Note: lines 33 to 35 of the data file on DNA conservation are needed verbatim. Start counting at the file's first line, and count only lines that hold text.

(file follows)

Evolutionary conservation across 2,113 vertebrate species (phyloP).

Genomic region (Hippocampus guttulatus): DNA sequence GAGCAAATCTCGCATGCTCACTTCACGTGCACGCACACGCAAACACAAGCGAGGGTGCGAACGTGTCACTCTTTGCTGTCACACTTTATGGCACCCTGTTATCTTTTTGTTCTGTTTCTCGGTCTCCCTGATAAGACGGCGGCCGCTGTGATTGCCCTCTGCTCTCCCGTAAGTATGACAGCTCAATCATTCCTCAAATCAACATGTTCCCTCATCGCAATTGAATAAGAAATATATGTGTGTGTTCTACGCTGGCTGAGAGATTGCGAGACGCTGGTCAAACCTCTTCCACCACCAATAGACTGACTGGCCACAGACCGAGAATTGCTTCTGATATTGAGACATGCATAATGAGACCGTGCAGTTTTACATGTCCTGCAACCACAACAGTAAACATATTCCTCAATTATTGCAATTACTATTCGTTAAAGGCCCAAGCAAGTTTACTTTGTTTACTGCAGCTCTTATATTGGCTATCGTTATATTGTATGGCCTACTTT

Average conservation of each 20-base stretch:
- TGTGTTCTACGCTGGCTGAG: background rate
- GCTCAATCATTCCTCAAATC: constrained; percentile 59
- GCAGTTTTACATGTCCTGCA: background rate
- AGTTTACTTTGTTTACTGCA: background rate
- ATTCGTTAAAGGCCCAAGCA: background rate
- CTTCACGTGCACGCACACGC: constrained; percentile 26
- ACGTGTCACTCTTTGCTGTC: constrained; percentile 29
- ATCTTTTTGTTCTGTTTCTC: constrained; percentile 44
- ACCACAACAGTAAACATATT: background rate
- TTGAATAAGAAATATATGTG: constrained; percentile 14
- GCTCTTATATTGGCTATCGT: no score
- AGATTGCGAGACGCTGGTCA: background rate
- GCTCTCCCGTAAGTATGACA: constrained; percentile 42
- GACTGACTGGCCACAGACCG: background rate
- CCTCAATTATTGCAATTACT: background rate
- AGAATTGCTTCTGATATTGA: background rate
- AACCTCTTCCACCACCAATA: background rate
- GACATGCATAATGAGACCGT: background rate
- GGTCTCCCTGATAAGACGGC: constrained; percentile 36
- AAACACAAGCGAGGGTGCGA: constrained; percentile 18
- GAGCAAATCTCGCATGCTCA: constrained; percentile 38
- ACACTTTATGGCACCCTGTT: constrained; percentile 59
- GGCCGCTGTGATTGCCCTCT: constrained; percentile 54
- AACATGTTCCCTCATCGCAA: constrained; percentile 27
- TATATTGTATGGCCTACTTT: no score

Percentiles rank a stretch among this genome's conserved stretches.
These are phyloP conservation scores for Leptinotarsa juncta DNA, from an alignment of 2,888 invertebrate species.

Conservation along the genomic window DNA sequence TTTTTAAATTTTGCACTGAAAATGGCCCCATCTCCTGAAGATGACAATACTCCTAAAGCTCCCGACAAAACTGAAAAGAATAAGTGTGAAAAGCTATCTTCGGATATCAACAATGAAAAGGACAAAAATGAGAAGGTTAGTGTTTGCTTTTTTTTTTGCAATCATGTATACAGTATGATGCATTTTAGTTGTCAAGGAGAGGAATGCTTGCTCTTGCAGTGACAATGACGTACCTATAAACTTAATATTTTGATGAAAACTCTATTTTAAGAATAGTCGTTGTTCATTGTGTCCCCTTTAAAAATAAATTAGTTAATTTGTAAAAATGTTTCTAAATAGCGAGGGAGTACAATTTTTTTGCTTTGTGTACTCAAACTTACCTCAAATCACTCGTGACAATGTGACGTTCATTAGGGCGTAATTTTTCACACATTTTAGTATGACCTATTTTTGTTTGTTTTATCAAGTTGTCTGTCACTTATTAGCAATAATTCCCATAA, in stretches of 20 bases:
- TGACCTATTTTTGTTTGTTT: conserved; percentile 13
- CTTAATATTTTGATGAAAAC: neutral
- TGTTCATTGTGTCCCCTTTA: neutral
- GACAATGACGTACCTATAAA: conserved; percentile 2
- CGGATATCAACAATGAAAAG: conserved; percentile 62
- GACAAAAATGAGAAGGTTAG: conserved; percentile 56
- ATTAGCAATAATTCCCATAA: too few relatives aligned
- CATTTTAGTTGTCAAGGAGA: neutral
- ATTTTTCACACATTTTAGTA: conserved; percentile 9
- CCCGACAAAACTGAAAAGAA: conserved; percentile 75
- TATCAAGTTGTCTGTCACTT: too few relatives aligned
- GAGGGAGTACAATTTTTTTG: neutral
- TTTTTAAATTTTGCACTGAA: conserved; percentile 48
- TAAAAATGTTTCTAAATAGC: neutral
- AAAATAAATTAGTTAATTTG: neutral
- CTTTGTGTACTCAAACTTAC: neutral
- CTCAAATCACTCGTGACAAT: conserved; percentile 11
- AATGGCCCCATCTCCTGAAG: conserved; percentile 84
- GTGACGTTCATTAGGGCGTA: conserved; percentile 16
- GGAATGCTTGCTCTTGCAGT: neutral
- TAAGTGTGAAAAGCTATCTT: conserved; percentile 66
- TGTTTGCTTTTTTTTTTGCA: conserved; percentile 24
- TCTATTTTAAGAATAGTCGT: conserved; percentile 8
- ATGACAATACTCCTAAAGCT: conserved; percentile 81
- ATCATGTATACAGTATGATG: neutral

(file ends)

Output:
- CTTAATATTTTGATGAAAAC: neutral
- TGTTCATTGTGTCCCCTTTA: neutral
- GACAATGACGTACCTATAAA: conserved; percentile 2